Maggie O’Farrell and Cathy Park Hong take top honors at the 2020 National Book Critics Circle Awards-Art-and-culture News, Firstpost
Amy Stanley’s Stranger in the Shogun’s City and francine j. Harris’ Here Is the Sweet Hand won awards in the biography and poetry categories respectively.
Maggie O’Farrell, the author of Hamnet. Image via Facebook / MaggieOFarrellBooks
New York: Maggie O’Farrell’s Hamnet, an imaginary interpretation of the death of Shakespeare’s son from the bubonic plague, won the National Book Critics Circle award for fiction.
Hamnet, a story sadly well placed for the current pandemic, explores the impact of the boy’s illness and death on his family. He was Shakespeare’s only son, and scholars have long speculated on his influence – if any – on Hamlet, on which Shakespeare worked in the years following Hamnet’s death.
that of Tom Zoellner Island on Fire: the revolt that ended slavery in the British Empire won for non-fiction, and Amy Stanley Stranger in the city of the shogun: a Japanese woman and her world was the winner in biography.
The Autobiography Prize was awarded to Cathy Park Hong for Minor feelings: an American calculation of Asian origin.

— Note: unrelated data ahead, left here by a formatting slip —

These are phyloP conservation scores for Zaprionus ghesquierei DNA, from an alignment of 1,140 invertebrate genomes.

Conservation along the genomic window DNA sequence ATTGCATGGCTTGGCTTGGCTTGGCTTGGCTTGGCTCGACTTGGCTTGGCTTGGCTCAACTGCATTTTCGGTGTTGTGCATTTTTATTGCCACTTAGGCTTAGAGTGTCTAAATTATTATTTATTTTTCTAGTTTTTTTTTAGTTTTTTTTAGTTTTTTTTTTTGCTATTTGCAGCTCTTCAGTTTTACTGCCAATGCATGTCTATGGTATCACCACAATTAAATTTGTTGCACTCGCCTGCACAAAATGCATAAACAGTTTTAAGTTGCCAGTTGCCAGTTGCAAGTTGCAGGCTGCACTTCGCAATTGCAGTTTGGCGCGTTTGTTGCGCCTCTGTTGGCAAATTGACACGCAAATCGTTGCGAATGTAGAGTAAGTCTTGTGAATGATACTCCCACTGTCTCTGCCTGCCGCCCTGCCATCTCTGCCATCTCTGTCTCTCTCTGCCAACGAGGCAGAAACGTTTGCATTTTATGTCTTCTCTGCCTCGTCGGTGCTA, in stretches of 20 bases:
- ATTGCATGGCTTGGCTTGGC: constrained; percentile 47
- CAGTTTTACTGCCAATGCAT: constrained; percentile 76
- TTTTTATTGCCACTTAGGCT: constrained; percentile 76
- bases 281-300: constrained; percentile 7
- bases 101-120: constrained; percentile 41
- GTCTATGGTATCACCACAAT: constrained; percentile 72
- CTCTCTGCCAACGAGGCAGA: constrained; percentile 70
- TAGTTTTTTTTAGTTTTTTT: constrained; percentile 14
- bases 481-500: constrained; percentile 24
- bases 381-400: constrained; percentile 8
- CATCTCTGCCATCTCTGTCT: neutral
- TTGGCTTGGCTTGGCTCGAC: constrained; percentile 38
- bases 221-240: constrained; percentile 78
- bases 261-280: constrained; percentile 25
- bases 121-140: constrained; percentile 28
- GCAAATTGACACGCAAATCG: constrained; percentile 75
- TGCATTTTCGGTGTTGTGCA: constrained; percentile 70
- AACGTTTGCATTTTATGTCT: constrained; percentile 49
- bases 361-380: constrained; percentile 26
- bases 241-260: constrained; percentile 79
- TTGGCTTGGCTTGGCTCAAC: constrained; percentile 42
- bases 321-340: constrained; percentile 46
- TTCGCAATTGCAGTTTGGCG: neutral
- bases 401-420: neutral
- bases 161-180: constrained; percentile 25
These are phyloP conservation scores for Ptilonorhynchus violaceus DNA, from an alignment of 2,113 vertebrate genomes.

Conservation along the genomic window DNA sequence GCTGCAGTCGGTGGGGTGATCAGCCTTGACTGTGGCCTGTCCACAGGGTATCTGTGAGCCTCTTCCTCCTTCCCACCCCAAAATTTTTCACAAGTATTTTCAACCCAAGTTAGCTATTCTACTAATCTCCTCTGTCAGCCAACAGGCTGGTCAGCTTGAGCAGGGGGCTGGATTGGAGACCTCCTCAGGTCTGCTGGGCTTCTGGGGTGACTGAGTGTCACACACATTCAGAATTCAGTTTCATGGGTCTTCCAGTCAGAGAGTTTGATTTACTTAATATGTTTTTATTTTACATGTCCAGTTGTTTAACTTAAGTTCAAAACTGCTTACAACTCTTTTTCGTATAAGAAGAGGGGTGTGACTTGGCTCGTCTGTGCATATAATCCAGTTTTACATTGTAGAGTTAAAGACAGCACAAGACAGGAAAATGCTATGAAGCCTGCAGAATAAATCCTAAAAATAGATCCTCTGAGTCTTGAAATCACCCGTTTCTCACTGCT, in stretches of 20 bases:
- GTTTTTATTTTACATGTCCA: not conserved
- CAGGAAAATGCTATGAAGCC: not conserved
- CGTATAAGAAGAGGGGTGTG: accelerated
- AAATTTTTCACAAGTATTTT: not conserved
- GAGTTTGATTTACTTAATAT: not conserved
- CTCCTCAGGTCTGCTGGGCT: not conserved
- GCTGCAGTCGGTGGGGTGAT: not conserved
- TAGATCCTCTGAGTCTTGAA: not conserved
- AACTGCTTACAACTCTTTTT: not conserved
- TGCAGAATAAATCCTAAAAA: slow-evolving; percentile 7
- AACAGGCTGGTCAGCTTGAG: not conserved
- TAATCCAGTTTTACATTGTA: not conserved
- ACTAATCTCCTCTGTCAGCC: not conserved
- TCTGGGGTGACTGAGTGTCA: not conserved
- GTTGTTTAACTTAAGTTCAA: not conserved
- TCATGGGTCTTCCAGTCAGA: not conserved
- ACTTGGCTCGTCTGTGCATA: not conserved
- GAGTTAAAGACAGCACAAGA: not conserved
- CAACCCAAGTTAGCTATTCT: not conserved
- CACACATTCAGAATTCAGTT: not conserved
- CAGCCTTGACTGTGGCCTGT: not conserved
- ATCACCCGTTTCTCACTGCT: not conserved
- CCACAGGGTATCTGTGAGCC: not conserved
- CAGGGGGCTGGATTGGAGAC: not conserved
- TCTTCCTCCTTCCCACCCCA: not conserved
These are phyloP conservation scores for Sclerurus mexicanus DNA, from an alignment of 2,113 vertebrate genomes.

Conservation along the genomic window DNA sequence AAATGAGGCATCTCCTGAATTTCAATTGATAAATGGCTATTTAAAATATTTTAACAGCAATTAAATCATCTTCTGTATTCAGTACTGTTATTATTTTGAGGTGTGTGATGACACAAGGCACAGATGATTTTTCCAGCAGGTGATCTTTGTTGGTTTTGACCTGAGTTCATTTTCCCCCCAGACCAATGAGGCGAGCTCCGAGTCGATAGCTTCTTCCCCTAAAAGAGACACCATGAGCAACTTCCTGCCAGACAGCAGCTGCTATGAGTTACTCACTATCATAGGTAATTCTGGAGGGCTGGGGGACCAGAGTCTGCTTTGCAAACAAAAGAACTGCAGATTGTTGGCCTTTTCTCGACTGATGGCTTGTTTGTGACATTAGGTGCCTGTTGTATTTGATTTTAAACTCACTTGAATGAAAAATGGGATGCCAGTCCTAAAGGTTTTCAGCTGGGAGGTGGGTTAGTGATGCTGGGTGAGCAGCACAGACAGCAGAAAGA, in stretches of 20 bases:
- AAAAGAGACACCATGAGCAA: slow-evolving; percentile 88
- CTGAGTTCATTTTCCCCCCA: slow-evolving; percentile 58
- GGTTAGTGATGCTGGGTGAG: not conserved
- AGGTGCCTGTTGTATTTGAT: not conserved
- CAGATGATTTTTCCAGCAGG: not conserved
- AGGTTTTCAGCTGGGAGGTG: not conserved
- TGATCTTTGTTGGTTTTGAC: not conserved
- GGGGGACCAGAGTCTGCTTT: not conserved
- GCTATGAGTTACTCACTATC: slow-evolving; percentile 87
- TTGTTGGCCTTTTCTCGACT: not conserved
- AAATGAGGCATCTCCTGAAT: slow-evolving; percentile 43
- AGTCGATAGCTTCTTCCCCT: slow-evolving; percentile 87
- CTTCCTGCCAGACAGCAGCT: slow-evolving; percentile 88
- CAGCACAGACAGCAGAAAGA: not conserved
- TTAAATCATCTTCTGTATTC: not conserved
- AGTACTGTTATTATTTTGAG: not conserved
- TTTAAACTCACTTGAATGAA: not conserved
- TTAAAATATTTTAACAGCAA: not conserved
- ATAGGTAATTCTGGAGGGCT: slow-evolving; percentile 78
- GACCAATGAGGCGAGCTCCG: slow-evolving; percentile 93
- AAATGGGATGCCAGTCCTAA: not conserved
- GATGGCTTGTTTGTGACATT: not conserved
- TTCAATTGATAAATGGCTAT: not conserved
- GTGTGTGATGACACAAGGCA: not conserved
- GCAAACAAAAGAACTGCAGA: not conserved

Other winners announced at Thursday night’s virtual ceremony included Francine J. harris Here is the gentle hand for poetry and that of Nicole Fleetwood Marking Time: Art in the Age of Mass Incarceration for criticism. Raven Leilani received the John Leonard Award for Best First Book for her novel Chandelier.
Career Excellence Awards were presented to New Republic writer Jo Livingstone for her “excellence in criticism” and Feminist Press for her long history of advocating for women’s equality, publishing authors ranging from Grace Paley to Anita Hill to Pussy Riot.
The Book Critics Circle was founded in 1974 and has hundreds of members across the country. This year’s awards are the first since many NBCC board members left last summer following a dispute over the organization’s response to the George Floyd murder and the Black Lives protests. Matters. Management brought in several new members and convinced some who had resigned to stay, resulting, according to critics, in “the most diverse board in NBCC history and one of the most experienced.”